Wanting to do some kind of STEM activity with the 4th graders, I did some research and came across a blog post from Angela Willyerd, titled “The Great Turkey Race.” I did buy her packet and am glad I did – love how the design process is incorporated in the lesson!
The Problem: “Farmer Dave wants to choose the biggest and best turkey for his town’s Thanksgiving Feast. He decides to race them, assuming that the biggest turkey will be the slowest. Well, the turkeys get wind of this and decide to create a double because they don’t want to become Thanksgiving dinner!
The Challenge: The students have to create a turkey “‘double” using some common items such as styrofoam bowls, toilet paper rolls.
Angela has created a fantastic PowerPoint that walks the students through the process so we started with that. I told the class the materials they would have and what had to be included – head, body, feet, and tail feathers. Then, I asked them to sketch what they had in mind. The next step was to decide on a group design – not easy when each person is fond of their own!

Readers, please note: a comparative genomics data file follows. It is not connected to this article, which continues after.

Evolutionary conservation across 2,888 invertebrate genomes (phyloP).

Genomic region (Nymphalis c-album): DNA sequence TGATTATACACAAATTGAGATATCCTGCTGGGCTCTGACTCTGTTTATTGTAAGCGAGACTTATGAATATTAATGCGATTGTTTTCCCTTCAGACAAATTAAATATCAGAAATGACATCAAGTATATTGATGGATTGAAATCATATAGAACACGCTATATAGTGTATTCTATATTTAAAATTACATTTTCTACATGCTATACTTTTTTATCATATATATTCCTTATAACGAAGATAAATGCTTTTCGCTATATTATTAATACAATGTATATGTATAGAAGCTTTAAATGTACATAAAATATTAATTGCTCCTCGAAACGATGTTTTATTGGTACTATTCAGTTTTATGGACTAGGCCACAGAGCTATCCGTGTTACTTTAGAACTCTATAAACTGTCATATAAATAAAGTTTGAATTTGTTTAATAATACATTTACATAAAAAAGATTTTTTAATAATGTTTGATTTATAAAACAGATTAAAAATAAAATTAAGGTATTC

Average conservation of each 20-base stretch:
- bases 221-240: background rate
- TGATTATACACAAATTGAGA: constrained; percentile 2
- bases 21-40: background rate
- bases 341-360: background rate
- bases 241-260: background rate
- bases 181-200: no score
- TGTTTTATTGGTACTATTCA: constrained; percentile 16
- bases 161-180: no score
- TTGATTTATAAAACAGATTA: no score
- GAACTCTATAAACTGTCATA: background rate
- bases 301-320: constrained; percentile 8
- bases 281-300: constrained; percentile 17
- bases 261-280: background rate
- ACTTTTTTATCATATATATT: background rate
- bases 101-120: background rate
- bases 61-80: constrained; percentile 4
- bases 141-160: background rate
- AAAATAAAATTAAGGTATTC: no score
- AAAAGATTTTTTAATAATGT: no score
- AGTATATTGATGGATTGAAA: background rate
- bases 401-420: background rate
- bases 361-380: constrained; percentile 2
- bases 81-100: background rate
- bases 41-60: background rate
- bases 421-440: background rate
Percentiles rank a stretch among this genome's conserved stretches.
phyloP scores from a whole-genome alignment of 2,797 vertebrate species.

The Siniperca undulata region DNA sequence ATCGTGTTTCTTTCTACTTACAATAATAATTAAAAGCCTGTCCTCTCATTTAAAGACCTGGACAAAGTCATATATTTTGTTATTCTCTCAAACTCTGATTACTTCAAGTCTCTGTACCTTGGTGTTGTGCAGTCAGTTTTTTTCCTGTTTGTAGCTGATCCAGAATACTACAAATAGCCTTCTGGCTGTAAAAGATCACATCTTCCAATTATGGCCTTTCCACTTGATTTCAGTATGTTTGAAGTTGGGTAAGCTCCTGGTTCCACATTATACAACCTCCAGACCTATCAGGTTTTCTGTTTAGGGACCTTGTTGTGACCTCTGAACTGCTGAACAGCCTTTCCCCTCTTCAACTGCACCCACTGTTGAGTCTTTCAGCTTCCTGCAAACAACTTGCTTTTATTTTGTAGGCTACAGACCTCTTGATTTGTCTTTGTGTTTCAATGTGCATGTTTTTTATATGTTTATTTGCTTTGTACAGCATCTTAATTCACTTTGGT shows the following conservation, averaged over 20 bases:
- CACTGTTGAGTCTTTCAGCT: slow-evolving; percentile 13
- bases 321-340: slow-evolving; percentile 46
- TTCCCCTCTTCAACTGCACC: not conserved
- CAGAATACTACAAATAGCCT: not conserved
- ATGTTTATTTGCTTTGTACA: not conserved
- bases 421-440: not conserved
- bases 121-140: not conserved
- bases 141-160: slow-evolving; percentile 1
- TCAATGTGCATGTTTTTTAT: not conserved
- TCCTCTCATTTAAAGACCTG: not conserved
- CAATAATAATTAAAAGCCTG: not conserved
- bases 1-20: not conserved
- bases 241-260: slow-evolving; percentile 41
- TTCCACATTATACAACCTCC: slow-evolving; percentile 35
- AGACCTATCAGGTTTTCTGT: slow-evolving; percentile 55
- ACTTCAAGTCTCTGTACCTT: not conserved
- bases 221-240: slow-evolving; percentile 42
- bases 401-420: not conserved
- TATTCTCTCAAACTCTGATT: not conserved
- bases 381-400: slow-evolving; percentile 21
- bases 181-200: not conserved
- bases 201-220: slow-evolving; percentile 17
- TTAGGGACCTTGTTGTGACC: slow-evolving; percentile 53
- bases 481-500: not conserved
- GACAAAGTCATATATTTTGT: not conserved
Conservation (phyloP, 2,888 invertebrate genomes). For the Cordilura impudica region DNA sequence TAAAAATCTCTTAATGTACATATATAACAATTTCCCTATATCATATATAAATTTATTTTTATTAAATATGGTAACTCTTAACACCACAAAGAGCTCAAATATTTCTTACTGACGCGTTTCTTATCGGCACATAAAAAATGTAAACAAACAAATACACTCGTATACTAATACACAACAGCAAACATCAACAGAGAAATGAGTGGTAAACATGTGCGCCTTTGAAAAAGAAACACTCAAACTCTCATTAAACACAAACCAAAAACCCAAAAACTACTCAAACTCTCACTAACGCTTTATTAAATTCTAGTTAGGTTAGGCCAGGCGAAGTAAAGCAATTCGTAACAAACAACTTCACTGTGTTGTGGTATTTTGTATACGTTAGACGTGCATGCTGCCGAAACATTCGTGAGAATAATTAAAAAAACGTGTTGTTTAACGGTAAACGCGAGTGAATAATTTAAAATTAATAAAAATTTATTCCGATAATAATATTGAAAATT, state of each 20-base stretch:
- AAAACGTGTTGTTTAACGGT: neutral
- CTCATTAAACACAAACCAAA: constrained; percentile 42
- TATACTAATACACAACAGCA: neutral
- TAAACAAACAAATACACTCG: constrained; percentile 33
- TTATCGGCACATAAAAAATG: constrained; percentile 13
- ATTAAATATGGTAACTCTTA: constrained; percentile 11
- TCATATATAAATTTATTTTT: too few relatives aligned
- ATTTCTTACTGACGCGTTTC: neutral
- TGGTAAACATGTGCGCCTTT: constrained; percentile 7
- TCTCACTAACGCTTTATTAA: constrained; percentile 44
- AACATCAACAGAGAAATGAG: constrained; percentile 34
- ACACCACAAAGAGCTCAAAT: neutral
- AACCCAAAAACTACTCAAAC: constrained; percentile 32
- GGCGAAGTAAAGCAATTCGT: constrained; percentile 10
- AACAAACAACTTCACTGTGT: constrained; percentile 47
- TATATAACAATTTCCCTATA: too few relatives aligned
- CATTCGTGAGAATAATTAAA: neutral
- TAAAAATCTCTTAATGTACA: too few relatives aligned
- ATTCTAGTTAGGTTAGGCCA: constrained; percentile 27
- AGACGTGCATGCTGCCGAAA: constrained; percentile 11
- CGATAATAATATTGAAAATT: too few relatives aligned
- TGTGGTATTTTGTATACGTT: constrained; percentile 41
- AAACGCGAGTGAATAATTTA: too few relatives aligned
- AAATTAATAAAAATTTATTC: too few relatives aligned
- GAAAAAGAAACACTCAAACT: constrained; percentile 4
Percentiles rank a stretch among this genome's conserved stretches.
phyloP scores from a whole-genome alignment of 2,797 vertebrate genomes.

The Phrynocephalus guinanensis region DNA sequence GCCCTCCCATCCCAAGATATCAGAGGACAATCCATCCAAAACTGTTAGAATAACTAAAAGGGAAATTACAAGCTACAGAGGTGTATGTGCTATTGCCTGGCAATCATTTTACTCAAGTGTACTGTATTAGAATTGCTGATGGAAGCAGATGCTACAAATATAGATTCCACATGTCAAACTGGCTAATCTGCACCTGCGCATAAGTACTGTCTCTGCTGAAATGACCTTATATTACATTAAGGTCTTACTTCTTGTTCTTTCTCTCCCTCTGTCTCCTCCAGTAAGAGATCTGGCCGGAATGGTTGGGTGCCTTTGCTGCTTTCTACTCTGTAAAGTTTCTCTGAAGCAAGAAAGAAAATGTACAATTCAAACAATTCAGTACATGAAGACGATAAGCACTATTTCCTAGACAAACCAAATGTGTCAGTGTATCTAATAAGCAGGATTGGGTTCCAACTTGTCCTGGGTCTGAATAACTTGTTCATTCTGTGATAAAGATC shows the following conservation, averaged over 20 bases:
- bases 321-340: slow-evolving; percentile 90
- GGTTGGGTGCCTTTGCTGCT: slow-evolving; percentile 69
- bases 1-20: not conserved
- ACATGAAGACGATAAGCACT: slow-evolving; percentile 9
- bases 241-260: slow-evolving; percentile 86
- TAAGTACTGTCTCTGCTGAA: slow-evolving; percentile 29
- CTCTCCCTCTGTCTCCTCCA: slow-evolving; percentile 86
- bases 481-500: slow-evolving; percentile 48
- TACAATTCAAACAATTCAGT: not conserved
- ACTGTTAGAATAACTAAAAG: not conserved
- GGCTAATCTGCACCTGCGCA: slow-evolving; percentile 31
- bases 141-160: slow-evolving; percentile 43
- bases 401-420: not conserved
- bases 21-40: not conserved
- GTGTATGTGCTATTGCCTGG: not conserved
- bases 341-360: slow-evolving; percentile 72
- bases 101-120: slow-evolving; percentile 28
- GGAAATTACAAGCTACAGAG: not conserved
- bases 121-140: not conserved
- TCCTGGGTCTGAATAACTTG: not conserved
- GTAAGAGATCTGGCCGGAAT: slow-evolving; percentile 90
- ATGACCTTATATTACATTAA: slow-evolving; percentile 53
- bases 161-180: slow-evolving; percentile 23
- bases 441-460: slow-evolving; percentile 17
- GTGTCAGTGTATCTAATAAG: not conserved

The groups set to work creating some of the strangest turkey doubles I’d ever seen!
One group held up pieces of their styrofoam bowl and sheepishly asked if they could have another.
The test track had been marked by masking tape and as groups finished, the asked me to time their turkey.
This one actually rolled quite well but too many turkey parts were missing from the design!
This one was pretty cute but the team couldn’t get it to move.
They changed the design and tried again.
This was such a good challenge for learning that sometimes things don’t work they way you expect and changes need to be made. No one became frustrated; they quickly went back to their place and began to brainstorm how certain changes might affect the outcome.
Was it loud? Oh, my, yes! Were the students learning? Most definitely!
We may just continue Thanksgiving AFTER the break so that other classes have the opportunity to give this a try.